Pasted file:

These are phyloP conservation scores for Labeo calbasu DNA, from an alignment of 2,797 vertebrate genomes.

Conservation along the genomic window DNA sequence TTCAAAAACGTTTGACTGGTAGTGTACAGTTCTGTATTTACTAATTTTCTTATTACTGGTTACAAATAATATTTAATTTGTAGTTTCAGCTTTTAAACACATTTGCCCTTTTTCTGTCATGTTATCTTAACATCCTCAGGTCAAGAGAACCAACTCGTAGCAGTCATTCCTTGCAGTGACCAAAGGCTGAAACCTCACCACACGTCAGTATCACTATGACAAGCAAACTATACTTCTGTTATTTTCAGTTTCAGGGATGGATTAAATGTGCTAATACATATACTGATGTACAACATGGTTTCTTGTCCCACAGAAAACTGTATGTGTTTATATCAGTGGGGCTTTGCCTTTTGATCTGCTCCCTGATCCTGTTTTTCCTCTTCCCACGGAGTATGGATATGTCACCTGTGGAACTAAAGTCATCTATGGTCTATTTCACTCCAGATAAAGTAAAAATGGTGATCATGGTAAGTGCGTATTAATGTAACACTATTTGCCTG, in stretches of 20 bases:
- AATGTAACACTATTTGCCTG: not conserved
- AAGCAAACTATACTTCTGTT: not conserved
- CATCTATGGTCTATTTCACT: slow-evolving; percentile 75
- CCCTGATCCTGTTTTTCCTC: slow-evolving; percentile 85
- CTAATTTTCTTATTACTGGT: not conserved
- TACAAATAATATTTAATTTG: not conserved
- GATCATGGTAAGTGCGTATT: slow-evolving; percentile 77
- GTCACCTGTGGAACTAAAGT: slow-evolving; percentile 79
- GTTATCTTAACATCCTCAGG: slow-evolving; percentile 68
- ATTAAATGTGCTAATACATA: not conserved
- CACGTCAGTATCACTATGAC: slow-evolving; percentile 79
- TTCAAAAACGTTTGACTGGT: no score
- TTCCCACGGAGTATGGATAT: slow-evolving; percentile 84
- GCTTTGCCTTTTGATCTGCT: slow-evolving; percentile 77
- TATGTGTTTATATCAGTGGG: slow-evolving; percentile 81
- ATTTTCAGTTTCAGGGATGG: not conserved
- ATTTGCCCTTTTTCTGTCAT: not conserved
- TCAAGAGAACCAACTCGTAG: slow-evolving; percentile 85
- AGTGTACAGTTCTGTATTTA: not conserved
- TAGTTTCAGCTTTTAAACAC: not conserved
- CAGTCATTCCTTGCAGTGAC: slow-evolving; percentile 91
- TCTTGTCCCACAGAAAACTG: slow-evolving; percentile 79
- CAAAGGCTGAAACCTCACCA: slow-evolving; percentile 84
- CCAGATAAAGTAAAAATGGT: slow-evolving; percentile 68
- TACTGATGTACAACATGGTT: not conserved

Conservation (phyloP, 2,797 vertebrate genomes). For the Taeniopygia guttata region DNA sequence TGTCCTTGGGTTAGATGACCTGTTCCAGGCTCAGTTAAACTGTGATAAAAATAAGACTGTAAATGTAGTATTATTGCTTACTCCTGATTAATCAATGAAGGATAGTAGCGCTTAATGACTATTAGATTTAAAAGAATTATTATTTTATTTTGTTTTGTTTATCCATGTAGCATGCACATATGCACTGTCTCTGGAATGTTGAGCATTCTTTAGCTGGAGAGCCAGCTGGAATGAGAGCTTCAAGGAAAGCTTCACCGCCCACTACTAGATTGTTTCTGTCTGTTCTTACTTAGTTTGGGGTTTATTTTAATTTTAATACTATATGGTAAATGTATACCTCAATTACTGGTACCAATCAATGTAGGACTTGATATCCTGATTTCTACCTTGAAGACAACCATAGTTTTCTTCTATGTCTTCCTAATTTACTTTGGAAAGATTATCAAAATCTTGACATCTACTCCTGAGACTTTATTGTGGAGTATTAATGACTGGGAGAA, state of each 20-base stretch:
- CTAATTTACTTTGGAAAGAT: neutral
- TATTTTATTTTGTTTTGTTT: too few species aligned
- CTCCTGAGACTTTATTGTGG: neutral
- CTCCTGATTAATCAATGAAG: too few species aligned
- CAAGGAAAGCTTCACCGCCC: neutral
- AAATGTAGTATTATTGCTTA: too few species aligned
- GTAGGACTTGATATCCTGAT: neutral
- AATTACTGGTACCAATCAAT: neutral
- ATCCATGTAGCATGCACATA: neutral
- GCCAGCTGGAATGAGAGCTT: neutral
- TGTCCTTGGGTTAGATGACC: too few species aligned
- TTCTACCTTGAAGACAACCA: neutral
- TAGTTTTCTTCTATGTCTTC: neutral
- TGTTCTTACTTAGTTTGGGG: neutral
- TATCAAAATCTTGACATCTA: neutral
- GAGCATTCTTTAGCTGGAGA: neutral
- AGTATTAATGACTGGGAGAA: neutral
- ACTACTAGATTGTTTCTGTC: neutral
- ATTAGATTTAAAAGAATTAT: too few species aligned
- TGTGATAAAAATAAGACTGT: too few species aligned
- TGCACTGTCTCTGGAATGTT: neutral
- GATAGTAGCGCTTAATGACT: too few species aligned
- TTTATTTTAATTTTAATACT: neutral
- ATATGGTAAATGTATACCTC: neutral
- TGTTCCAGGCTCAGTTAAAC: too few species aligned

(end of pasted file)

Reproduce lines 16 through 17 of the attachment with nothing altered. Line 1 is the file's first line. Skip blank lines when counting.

- GCTTTGCCTTTTGATCTGCT: slow-evolving; percentile 77
- TATGTGTTTATATCAGTGGG: slow-evolving; percentile 81